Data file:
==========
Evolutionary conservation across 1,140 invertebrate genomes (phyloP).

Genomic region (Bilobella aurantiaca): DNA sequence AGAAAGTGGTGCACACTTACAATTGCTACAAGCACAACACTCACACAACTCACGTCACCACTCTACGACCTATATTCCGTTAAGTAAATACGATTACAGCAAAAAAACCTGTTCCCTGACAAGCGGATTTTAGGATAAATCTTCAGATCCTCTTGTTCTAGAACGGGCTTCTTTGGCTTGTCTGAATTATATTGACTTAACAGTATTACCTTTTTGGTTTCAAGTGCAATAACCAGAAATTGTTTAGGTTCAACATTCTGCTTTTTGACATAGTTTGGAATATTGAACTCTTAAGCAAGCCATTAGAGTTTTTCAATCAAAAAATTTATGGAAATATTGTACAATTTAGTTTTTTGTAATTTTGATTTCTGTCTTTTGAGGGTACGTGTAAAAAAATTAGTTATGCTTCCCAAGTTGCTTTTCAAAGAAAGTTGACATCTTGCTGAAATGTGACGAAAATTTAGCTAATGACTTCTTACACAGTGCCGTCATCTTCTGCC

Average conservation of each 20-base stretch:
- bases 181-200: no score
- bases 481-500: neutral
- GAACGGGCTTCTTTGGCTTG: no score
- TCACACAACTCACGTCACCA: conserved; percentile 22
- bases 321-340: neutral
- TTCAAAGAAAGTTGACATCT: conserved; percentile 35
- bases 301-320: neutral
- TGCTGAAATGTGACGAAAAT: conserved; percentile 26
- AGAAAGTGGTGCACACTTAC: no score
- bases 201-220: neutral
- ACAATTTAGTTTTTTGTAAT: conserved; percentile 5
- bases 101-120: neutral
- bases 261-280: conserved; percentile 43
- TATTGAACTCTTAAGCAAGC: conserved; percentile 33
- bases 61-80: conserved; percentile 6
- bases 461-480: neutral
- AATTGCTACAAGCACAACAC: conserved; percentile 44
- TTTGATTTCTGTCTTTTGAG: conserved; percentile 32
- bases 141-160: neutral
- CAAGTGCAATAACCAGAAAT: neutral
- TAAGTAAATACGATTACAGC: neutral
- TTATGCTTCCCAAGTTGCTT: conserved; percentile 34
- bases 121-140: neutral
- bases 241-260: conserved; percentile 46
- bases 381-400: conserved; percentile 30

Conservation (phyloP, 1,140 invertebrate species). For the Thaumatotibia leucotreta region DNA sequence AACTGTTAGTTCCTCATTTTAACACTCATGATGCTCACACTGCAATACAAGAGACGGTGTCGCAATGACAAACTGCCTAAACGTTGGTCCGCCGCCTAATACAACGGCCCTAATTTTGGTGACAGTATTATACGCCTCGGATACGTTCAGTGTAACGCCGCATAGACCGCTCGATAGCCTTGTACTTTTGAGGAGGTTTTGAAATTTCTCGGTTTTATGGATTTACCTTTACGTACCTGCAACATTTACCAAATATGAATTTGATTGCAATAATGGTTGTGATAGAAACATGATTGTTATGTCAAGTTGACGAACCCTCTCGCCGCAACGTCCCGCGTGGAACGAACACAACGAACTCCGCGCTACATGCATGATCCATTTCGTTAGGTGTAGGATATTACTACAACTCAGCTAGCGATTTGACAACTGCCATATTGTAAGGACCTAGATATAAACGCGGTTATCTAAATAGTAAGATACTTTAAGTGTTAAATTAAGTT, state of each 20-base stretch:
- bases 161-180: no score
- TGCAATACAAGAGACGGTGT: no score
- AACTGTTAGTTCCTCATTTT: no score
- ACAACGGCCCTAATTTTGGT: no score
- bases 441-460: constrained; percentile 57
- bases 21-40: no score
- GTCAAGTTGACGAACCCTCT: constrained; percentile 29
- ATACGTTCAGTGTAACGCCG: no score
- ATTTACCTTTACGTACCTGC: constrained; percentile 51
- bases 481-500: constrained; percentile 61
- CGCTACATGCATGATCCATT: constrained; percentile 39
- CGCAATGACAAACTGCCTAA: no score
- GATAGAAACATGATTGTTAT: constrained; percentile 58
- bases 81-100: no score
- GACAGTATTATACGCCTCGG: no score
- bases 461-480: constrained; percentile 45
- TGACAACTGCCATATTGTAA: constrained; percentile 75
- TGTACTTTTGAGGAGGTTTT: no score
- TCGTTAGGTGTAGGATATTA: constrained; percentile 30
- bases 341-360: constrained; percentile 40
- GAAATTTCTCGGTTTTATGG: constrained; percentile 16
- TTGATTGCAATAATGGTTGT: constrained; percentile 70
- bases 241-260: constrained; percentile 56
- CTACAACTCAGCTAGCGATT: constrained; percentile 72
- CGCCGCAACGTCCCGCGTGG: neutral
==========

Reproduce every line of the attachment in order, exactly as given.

Evolutionary conservation across 1,140 invertebrate genomes (phyloP).

Genomic region (Bilobella aurantiaca): DNA sequence AGAAAGTGGTGCACACTTACAATTGCTACAAGCACAACACTCACACAACTCACGTCACCACTCTACGACCTATATTCCGTTAAGTAAATACGATTACAGCAAAAAAACCTGTTCCCTGACAAGCGGATTTTAGGATAAATCTTCAGATCCTCTTGTTCTAGAACGGGCTTCTTTGGCTTGTCTGAATTATATTGACTTAACAGTATTACCTTTTTGGTTTCAAGTGCAATAACCAGAAATTGTTTAGGTTCAACATTCTGCTTTTTGACATAGTTTGGAATATTGAACTCTTAAGCAAGCCATTAGAGTTTTTCAATCAAAAAATTTATGGAAATATTGTACAATTTAGTTTTTTGTAATTTTGATTTCTGTCTTTTGAGGGTACGTGTAAAAAAATTAGTTATGCTTCCCAAGTTGCTTTTCAAAGAAAGTTGACATCTTGCTGAAATGTGACGAAAATTTAGCTAATGACTTCTTACACAGTGCCGTCATCTTCTGCC

Average conservation of each 20-base stretch:
- bases 181-200: no score
- bases 481-500: neutral
- GAACGGGCTTCTTTGGCTTG: no score
- TCACACAACTCACGTCACCA: conserved; percentile 22
- bases 321-340: neutral
- TTCAAAGAAAGTTGACATCT: conserved; percentile 35
- bases 301-320: neutral
- TGCTGAAATGTGACGAAAAT: conserved; percentile 26
- AGAAAGTGGTGCACACTTAC: no score
- bases 201-220: neutral
- ACAATTTAGTTTTTTGTAAT: conserved; percentile 5
- bases 101-120: neutral
- bases 261-280: conserved; percentile 43
- TATTGAACTCTTAAGCAAGC: conserved; percentile 33
- bases 61-80: conserved; percentile 6
- bases 461-480: neutral
- AATTGCTACAAGCACAACAC: conserved; percentile 44
- TTTGATTTCTGTCTTTTGAG: conserved; percentile 32
- bases 141-160: neutral
- CAAGTGCAATAACCAGAAAT: neutral
- TAAGTAAATACGATTACAGC: neutral
- TTATGCTTCCCAAGTTGCTT: conserved; percentile 34
- bases 121-140: neutral
- bases 241-260: conserved; percentile 46
- bases 381-400: conserved; percentile 30

Conservation (phyloP, 1,140 invertebrate species). For the Thaumatotibia leucotreta region DNA sequence AACTGTTAGTTCCTCATTTTAACACTCATGATGCTCACACTGCAATACAAGAGACGGTGTCGCAATGACAAACTGCCTAAACGTTGGTCCGCCGCCTAATACAACGGCCCTAATTTTGGTGACAGTATTATACGCCTCGGATACGTTCAGTGTAACGCCGCATAGACCGCTCGATAGCCTTGTACTTTTGAGGAGGTTTTGAAATTTCTCGGTTTTATGGATTTACCTTTACGTACCTGCAACATTTACCAAATATGAATTTGATTGCAATAATGGTTGTGATAGAAACATGATTGTTATGTCAAGTTGACGAACCCTCTCGCCGCAACGTCCCGCGTGGAACGAACACAACGAACTCCGCGCTACATGCATGATCCATTTCGTTAGGTGTAGGATATTACTACAACTCAGCTAGCGATTTGACAACTGCCATATTGTAAGGACCTAGATATAAACGCGGTTATCTAAATAGTAAGATACTTTAAGTGTTAAATTAAGTT, state of each 20-base stretch:
- bases 161-180: no score
- TGCAATACAAGAGACGGTGT: no score
- AACTGTTAGTTCCTCATTTT: no score
- ACAACGGCCCTAATTTTGGT: no score
- bases 441-460: constrained; percentile 57
- bases 21-40: no score
- GTCAAGTTGACGAACCCTCT: constrained; percentile 29
- ATACGTTCAGTGTAACGCCG: no score
- ATTTACCTTTACGTACCTGC: constrained; percentile 51
- bases 481-500: constrained; percentile 61
- CGCTACATGCATGATCCATT: constrained; percentile 39
- CGCAATGACAAACTGCCTAA: no score
- GATAGAAACATGATTGTTAT: constrained; percentile 58
- bases 81-100: no score
- GACAGTATTATACGCCTCGG: no score
- bases 461-480: constrained; percentile 45
- TGACAACTGCCATATTGTAA: constrained; percentile 75
- TGTACTTTTGAGGAGGTTTT: no score
- TCGTTAGGTGTAGGATATTA: constrained; percentile 30
- bases 341-360: constrained; percentile 40
- GAAATTTCTCGGTTTTATGG: constrained; percentile 16
- TTGATTGCAATAATGGTTGT: constrained; percentile 70
- bases 241-260: constrained; percentile 56
- CTACAACTCAGCTAGCGATT: constrained; percentile 72
- CGCCGCAACGTCCCGCGTGG: neutral